BERLIN--Toshiba, trying again to gain a foothold in the tablet market, introduced the AT200 Android tablet today, a Honeycomb-powered model with a 10.1-inch screen.
The tablet, like Samsung's Galaxy Tab 10.1, has a screen resolution of 1280x800. It's 7.7mm thick and the Wi-Fi-only model weighs 558 grams--measurements Toshiba is very excited about as a sales pitch.
"People like thin and light," said Steve Crawley, Toshiba's senior manager for tablet product development, at the IFA electronics show here. Toshiba boasts that's the thinnest and lightest for a tablet in its screen size.
The tablet has a dual-core TI OMAP 4430 processor running at 1.2GHz; an LED-backlit LCD display; a battery good for eight hours of video; ports for MicroSD cards, HDMI video, and USB; a gyroscope, accelerometer, and electronic compass; a 5-megapixel rear-facing camera with LED flash and 2-megapixel front-facing camera; stereo speakers; 1GB of memory; 256mm by 176mm by 7.7mm dimensions; and Wi-Fi supporting 802.11b/g/n. It's got Adobe Systems' Flash Player 10.3, convenient for the BBC iPlayer crowd, and Toshiba's media player software.
It'll ship in the fourth quarter, Crawley said. The company didn't release pricing information, but Crawley said it would be "competitive." The tablet will arrive with version 3.2 of Google's tablet operating system, aka Honeycomb, but Toshiba is committed to an over-the-air update to its successor, Ice Cream Sandwich, he added.
The Android tablet market is a tough one, though. Strong players such as Samsung haven't made much headway against Apple's iPad dominance, and it's tough for Android device makers to stand out from the crowd.
"If you're all going Android some people will have their work cut out to distinguish the product," Crawley said. Toshiba believes it can with the AT200, its third-generation tablet. In addition to the thin-and-light argument, the company will emphasize sound features, such as the ability to adjust sound according to best fit the conditions where the tablet is located, and video features, such as Resolution+ upscaling technology to improve low-resolution video.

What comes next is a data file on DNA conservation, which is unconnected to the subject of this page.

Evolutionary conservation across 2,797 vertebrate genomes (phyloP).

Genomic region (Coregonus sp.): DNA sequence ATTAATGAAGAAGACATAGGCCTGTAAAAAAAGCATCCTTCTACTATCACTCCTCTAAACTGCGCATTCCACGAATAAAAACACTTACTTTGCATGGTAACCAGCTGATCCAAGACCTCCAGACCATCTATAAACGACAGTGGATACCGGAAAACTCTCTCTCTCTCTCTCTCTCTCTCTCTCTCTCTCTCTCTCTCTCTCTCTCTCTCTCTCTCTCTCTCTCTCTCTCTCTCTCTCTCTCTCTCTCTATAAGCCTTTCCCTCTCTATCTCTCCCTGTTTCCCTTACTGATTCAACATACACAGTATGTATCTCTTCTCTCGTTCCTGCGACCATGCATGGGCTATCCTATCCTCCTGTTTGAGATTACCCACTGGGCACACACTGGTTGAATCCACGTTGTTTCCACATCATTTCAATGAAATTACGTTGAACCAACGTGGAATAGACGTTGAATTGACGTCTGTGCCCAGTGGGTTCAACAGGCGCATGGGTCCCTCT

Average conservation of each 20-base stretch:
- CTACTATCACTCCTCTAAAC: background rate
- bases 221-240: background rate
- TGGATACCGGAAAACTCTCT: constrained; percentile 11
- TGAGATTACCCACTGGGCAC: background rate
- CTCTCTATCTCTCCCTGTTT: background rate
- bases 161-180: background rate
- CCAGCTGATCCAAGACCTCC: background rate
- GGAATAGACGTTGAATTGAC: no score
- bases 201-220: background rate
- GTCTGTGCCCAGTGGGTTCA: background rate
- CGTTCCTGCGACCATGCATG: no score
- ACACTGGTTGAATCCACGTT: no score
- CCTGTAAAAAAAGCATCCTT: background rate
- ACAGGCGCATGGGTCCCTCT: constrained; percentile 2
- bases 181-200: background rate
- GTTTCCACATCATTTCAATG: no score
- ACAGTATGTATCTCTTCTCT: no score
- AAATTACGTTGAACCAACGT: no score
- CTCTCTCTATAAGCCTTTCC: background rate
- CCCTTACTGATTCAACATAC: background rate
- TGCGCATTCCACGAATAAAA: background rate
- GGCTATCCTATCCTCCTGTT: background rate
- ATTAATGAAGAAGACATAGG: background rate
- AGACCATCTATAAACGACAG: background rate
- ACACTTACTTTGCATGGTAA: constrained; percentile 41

To be a success, Android tablet makers need to not only match iPad abilities but exceed them, said Current Analysis analyst Avi Greengart:
To reach parity, they need content and apps. The content, even with Google video and things like Samsung Hub, is fragmented and weak. And there just aren't that many apps. That's what makes the iPad so incredibly versatile.
If Android improves the content story and the app story, all that means is you've reached some parity with the market leader. Consumers faced with that situation will rightly ask, 'Why shouldn't I get an iPad?' So there has to be something the Android tablet vendors offer that the iPad doesn't.
Crawley believes that Android tablet software is "getting better all the time," though. "We are very happy with the market and how it's developing."
Toshiba also thinks it's in a better position now than it was during earlier tablet attempts such as the AT100. Asked what the company learned from those, Crawley replied, "What didn't we learn? To be first on the market was a very difficult trick. We learned how to talk to Google better, to tailor our product more."